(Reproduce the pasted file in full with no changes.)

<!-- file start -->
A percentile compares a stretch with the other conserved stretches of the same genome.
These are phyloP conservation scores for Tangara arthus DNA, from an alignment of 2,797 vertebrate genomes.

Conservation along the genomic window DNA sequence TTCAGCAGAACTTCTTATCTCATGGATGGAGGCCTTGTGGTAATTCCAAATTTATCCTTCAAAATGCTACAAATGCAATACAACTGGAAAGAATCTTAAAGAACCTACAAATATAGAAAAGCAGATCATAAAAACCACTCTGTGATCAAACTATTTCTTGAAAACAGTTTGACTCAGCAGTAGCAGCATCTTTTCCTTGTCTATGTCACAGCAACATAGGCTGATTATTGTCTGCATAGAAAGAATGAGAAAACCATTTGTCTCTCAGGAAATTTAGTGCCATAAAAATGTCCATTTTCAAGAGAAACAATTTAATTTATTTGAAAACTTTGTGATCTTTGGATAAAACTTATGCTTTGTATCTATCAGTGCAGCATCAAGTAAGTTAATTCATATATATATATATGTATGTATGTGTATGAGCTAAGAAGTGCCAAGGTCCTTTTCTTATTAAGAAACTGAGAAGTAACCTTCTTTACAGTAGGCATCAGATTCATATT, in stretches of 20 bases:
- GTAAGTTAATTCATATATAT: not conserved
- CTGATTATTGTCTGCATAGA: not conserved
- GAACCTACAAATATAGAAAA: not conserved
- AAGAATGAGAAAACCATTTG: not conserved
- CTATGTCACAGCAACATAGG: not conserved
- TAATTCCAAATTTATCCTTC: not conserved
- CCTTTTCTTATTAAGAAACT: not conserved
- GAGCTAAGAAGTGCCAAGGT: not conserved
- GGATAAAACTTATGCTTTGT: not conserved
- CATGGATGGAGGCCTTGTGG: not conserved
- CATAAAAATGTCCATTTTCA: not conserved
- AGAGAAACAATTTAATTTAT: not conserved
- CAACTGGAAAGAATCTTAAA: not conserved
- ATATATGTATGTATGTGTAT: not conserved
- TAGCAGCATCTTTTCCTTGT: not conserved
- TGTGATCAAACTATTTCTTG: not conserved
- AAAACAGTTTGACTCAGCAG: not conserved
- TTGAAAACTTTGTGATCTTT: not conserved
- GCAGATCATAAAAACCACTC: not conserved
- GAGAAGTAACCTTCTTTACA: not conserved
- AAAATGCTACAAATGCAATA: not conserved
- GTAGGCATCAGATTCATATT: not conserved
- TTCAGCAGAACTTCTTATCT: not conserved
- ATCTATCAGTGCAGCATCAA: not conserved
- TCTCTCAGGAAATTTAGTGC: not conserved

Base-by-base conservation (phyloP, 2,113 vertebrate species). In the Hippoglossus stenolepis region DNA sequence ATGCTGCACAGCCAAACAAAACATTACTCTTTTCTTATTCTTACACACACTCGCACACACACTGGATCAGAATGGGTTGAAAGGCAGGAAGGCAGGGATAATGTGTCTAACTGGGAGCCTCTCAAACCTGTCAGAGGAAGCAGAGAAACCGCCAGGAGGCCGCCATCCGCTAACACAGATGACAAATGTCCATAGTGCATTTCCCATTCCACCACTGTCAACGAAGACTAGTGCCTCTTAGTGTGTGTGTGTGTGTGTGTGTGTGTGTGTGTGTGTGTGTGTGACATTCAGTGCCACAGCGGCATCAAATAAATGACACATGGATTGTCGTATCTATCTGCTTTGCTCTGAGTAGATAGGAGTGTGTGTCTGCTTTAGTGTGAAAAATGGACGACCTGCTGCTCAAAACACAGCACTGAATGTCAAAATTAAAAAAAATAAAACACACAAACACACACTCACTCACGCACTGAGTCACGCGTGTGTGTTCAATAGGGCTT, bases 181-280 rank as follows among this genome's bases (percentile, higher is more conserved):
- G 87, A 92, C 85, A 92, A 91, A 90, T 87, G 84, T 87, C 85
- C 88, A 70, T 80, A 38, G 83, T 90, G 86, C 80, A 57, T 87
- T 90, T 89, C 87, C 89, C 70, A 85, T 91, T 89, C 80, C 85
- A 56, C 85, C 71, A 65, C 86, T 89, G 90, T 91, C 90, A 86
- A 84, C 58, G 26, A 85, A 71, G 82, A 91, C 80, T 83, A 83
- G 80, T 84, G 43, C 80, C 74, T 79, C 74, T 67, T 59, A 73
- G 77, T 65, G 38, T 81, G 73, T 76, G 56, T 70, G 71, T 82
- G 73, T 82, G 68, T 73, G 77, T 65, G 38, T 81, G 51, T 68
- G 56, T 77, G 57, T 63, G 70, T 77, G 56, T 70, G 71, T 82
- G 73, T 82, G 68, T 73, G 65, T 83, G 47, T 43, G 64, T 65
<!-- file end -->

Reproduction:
A percentile compares a stretch with the other conserved stretches of the same genome.
These are phyloP conservation scores for Tangara arthus DNA, from an alignment of 2,797 vertebrate genomes.

Conservation along the genomic window DNA sequence TTCAGCAGAACTTCTTATCTCATGGATGGAGGCCTTGTGGTAATTCCAAATTTATCCTTCAAAATGCTACAAATGCAATACAACTGGAAAGAATCTTAAAGAACCTACAAATATAGAAAAGCAGATCATAAAAACCACTCTGTGATCAAACTATTTCTTGAAAACAGTTTGACTCAGCAGTAGCAGCATCTTTTCCTTGTCTATGTCACAGCAACATAGGCTGATTATTGTCTGCATAGAAAGAATGAGAAAACCATTTGTCTCTCAGGAAATTTAGTGCCATAAAAATGTCCATTTTCAAGAGAAACAATTTAATTTATTTGAAAACTTTGTGATCTTTGGATAAAACTTATGCTTTGTATCTATCAGTGCAGCATCAAGTAAGTTAATTCATATATATATATATGTATGTATGTGTATGAGCTAAGAAGTGCCAAGGTCCTTTTCTTATTAAGAAACTGAGAAGTAACCTTCTTTACAGTAGGCATCAGATTCATATT, in stretches of 20 bases:
- GTAAGTTAATTCATATATAT: not conserved
- CTGATTATTGTCTGCATAGA: not conserved
- GAACCTACAAATATAGAAAA: not conserved
- AAGAATGAGAAAACCATTTG: not conserved
- CTATGTCACAGCAACATAGG: not conserved
- TAATTCCAAATTTATCCTTC: not conserved
- CCTTTTCTTATTAAGAAACT: not conserved
- GAGCTAAGAAGTGCCAAGGT: not conserved
- GGATAAAACTTATGCTTTGT: not conserved
- CATGGATGGAGGCCTTGTGG: not conserved
- CATAAAAATGTCCATTTTCA: not conserved
- AGAGAAACAATTTAATTTAT: not conserved
- CAACTGGAAAGAATCTTAAA: not conserved
- ATATATGTATGTATGTGTAT: not conserved
- TAGCAGCATCTTTTCCTTGT: not conserved
- TGTGATCAAACTATTTCTTG: not conserved
- AAAACAGTTTGACTCAGCAG: not conserved
- TTGAAAACTTTGTGATCTTT: not conserved
- GCAGATCATAAAAACCACTC: not conserved
- GAGAAGTAACCTTCTTTACA: not conserved
- AAAATGCTACAAATGCAATA: not conserved
- GTAGGCATCAGATTCATATT: not conserved
- TTCAGCAGAACTTCTTATCT: not conserved
- ATCTATCAGTGCAGCATCAA: not conserved
- TCTCTCAGGAAATTTAGTGC: not conserved

Base-by-base conservation (phyloP, 2,113 vertebrate species). In the Hippoglossus stenolepis region DNA sequence ATGCTGCACAGCCAAACAAAACATTACTCTTTTCTTATTCTTACACACACTCGCACACACACTGGATCAGAATGGGTTGAAAGGCAGGAAGGCAGGGATAATGTGTCTAACTGGGAGCCTCTCAAACCTGTCAGAGGAAGCAGAGAAACCGCCAGGAGGCCGCCATCCGCTAACACAGATGACAAATGTCCATAGTGCATTTCCCATTCCACCACTGTCAACGAAGACTAGTGCCTCTTAGTGTGTGTGTGTGTGTGTGTGTGTGTGTGTGTGTGTGTGTGTGACATTCAGTGCCACAGCGGCATCAAATAAATGACACATGGATTGTCGTATCTATCTGCTTTGCTCTGAGTAGATAGGAGTGTGTGTCTGCTTTAGTGTGAAAAATGGACGACCTGCTGCTCAAAACACAGCACTGAATGTCAAAATTAAAAAAAATAAAACACACAAACACACACTCACTCACGCACTGAGTCACGCGTGTGTGTTCAATAGGGCTT, bases 181-280 rank as follows among this genome's bases (percentile, higher is more conserved):
- G 87, A 92, C 85, A 92, A 91, A 90, T 87, G 84, T 87, C 85
- C 88, A 70, T 80, A 38, G 83, T 90, G 86, C 80, A 57, T 87
- T 90, T 89, C 87, C 89, C 70, A 85, T 91, T 89, C 80, C 85
- A 56, C 85, C 71, A 65, C 86, T 89, G 90, T 91, C 90, A 86
- A 84, C 58, G 26, A 85, A 71, G 82, A 91, C 80, T 83, A 83
- G 80, T 84, G 43, C 80, C 74, T 79, C 74, T 67, T 59, A 73
- G 77, T 65, G 38, T 81, G 73, T 76, G 56, T 70, G 71, T 82
- G 73, T 82, G 68, T 73, G 77, T 65, G 38, T 81, G 51, T 68
- G 56, T 77, G 57, T 63, G 70, T 77, G 56, T 70, G 71, T 82
- G 73, T 82, G 68, T 73, G 65, T 83, G 47, T 43, G 64, T 65